The decision was made at the FSA's board meeting on Wednesday (7 August), and the FSA will now write to Defra ministers to advise them not to go along with Brussels' proposals.
A spokesman for the FSA said a relaxation of the ban had been opposed because greater clarity was needed on how feed controls would be enforced.
The FSA's decision comes after its own research indicated most British consumers would be against relaxing the ban.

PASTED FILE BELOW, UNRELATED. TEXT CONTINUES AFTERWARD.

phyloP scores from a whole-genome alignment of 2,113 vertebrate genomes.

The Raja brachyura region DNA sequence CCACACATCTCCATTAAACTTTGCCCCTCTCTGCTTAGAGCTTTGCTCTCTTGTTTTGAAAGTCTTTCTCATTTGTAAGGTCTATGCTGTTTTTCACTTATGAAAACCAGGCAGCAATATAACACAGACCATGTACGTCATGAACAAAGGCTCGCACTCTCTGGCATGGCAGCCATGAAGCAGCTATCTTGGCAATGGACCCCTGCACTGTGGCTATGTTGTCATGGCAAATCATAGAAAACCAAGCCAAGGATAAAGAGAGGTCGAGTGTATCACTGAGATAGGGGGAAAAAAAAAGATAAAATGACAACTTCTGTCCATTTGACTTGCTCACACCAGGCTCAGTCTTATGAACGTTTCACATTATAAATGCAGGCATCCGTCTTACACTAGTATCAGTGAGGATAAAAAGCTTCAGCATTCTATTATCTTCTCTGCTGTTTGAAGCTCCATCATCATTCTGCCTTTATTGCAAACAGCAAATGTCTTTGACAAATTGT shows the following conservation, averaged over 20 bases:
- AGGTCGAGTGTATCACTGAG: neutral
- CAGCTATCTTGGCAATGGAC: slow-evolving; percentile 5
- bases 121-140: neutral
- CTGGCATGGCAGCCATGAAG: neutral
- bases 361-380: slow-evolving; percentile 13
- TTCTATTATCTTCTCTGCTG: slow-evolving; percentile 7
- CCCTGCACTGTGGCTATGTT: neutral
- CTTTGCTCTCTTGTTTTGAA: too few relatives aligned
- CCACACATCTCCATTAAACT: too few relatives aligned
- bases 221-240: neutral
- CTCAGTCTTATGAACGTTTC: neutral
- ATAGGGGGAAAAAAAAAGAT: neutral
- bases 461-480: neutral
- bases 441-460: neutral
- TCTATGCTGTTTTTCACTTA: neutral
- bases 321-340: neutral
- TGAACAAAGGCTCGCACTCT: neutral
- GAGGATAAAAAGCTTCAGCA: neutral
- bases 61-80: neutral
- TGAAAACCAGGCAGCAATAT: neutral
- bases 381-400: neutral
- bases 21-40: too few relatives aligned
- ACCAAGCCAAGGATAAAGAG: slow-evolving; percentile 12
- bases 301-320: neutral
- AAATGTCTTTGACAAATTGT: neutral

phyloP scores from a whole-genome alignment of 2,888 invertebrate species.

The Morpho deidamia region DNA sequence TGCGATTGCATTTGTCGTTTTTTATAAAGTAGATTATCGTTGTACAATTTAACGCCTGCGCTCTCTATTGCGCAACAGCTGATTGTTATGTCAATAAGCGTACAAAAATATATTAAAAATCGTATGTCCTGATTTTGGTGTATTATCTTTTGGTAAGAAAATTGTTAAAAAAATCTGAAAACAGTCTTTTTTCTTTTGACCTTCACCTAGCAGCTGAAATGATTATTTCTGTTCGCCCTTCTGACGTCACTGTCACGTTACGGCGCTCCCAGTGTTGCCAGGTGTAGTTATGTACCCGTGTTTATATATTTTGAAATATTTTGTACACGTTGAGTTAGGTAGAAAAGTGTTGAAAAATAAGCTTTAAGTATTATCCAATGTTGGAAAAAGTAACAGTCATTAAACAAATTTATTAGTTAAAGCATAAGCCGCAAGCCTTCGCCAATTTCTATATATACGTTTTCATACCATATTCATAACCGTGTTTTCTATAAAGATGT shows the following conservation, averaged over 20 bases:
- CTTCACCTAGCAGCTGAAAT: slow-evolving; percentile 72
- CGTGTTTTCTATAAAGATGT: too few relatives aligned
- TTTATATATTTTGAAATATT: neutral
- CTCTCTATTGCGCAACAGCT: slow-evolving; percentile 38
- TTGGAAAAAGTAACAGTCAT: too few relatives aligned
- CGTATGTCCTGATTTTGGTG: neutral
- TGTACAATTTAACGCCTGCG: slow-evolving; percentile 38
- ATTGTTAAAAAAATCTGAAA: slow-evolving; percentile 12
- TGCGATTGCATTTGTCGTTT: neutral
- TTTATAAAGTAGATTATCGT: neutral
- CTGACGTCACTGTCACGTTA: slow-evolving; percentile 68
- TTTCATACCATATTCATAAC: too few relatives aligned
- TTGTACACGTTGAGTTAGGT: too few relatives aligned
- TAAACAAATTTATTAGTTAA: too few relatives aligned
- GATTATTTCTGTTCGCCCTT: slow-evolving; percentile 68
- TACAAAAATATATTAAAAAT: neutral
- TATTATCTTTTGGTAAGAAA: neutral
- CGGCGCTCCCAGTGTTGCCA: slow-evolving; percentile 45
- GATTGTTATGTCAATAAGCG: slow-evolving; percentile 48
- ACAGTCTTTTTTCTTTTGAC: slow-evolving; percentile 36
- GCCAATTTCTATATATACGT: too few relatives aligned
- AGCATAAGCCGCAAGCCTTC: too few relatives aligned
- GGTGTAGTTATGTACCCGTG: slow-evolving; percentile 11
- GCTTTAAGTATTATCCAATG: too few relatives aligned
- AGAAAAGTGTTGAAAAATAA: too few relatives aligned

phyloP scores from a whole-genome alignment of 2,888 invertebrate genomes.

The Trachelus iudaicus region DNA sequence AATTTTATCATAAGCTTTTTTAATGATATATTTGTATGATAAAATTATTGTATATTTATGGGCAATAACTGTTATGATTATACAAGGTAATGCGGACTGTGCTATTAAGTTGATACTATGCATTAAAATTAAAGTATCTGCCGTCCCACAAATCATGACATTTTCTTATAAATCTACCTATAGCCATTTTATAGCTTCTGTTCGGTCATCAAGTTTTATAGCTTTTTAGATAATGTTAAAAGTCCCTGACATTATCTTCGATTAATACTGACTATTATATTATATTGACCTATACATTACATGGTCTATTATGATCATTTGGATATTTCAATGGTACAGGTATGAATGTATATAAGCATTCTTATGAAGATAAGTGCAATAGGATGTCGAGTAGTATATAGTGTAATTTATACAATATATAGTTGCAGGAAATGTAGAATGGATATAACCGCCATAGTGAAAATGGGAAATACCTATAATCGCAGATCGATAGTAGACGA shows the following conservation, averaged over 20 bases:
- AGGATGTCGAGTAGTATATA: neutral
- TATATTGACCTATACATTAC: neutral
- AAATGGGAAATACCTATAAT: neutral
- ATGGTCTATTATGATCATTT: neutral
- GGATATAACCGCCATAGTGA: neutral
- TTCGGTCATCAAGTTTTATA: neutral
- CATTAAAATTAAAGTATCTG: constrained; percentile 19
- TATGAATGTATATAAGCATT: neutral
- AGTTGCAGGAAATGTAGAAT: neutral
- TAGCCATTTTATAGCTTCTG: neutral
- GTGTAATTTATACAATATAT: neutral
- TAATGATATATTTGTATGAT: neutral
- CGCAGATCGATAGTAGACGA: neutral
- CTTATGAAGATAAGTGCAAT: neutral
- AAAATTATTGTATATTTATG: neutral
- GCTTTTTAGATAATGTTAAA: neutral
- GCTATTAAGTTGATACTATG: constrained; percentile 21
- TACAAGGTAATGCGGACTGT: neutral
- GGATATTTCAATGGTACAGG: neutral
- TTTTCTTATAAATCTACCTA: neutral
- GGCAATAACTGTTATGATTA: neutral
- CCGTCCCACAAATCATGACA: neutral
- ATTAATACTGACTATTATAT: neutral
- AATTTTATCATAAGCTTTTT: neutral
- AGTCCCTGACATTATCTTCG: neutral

Last month, the FSA conducted consumer focus groups after Brussels proposed that the current outright ban on feeding animal protein to livestock be lifted for non-ruminants such as chicken and pigs.
The final decision on whether the UK will oppose a relaxation on the ban will be made by ministers.